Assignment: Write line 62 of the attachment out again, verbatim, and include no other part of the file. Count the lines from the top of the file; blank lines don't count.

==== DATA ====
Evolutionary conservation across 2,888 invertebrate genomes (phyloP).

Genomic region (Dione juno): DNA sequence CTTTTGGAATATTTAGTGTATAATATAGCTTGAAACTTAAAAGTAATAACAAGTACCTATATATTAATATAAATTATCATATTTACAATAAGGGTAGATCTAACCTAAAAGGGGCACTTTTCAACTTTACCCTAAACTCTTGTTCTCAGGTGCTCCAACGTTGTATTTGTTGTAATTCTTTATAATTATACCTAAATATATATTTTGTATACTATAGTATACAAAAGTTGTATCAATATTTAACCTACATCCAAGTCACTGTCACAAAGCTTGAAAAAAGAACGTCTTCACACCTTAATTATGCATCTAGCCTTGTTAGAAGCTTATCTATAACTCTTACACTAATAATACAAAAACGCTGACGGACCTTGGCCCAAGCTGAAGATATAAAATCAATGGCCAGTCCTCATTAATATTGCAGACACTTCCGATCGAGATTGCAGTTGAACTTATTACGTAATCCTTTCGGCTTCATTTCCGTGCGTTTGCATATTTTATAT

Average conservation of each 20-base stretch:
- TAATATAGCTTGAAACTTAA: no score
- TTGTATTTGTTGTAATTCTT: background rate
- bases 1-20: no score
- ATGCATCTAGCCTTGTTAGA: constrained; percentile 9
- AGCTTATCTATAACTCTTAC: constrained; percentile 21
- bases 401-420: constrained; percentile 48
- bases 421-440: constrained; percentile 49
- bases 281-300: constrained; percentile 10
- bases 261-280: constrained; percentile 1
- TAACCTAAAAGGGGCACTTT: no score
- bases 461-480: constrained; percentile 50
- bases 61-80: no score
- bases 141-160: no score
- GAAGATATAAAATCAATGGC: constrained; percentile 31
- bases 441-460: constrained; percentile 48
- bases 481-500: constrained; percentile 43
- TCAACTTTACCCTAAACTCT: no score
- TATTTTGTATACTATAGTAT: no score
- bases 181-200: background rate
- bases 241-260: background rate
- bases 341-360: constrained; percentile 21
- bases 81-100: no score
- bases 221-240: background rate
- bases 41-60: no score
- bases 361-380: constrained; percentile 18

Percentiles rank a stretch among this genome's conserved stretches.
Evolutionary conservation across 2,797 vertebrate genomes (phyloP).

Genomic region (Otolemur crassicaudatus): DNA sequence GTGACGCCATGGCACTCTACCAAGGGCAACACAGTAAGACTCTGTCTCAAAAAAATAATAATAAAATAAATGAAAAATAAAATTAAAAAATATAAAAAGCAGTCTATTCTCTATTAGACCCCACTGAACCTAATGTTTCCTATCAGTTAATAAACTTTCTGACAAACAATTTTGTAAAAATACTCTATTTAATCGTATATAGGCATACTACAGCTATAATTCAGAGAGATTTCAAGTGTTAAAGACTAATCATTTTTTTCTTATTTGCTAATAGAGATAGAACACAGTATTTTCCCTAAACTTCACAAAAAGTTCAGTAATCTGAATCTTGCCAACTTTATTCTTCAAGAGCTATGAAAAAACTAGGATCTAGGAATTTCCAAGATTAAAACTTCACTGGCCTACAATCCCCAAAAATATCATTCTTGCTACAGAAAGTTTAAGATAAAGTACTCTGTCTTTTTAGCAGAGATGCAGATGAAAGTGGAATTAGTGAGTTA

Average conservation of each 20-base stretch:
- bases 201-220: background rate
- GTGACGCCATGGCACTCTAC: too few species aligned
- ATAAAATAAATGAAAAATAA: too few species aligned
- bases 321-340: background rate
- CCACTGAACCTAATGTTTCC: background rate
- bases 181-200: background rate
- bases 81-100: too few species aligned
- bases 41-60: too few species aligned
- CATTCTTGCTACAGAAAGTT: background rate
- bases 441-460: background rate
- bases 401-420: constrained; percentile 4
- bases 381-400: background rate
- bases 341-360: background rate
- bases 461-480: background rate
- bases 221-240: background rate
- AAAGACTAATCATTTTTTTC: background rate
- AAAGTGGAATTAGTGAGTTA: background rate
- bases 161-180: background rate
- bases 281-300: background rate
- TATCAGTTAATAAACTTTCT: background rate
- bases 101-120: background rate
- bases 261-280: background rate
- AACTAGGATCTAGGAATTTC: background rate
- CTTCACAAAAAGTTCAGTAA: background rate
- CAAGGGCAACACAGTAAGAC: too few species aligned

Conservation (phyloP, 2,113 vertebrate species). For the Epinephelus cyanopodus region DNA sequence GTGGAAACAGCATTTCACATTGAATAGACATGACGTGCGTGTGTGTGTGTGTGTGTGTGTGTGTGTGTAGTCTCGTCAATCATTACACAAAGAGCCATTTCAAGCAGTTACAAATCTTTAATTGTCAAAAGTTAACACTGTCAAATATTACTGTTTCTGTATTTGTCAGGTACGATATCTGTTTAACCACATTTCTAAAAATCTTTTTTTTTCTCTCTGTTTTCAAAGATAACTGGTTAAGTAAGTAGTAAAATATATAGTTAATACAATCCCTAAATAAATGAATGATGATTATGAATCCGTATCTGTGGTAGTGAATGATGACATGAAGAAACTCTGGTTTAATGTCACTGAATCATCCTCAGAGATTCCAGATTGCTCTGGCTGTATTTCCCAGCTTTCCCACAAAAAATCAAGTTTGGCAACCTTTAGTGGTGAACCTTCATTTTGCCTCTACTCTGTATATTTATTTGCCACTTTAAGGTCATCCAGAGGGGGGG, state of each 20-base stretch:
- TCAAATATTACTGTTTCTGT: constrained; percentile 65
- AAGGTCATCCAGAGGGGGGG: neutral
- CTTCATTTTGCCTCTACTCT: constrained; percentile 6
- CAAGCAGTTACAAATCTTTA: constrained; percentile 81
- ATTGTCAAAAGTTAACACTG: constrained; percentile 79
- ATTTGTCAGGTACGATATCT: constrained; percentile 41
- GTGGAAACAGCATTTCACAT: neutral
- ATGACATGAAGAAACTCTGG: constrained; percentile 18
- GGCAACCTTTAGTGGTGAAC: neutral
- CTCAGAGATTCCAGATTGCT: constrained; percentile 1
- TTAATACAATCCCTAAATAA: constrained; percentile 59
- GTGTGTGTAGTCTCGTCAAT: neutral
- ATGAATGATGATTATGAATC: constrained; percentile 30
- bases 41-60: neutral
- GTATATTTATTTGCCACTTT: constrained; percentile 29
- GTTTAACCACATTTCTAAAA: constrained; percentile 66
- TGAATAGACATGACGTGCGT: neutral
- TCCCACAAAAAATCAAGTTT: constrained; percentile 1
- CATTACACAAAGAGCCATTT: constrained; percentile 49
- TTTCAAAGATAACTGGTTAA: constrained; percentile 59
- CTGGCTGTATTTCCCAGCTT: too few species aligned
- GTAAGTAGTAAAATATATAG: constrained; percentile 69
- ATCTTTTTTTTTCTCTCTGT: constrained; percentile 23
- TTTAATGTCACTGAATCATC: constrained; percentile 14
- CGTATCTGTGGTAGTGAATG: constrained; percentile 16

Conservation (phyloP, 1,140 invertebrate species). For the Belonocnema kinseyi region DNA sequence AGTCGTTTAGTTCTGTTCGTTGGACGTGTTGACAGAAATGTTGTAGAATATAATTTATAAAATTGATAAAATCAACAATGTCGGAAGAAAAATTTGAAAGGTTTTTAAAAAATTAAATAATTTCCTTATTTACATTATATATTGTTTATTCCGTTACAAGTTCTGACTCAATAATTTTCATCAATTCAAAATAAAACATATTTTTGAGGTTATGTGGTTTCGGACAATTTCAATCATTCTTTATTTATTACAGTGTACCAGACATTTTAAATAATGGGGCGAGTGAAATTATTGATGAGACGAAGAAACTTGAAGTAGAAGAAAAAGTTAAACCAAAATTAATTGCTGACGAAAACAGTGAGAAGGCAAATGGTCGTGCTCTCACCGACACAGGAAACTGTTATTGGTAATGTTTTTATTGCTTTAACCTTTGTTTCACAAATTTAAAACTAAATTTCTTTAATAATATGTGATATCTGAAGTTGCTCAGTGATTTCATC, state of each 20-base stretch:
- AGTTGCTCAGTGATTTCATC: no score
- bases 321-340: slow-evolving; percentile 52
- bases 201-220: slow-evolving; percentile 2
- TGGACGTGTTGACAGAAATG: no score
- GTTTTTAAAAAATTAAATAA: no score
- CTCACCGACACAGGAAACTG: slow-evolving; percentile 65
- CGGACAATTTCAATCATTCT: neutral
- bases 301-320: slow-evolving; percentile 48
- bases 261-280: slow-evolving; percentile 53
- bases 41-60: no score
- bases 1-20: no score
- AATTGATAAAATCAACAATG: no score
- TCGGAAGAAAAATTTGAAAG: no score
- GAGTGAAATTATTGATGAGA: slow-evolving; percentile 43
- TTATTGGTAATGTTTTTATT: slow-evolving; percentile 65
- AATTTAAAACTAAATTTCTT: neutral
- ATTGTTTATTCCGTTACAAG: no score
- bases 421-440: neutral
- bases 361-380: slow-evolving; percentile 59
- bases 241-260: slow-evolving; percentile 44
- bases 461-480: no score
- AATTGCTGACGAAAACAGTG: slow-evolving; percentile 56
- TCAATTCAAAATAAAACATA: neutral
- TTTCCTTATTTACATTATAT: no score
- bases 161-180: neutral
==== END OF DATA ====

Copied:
- CAAGCAGTTACAAATCTTTA: constrained; percentile 81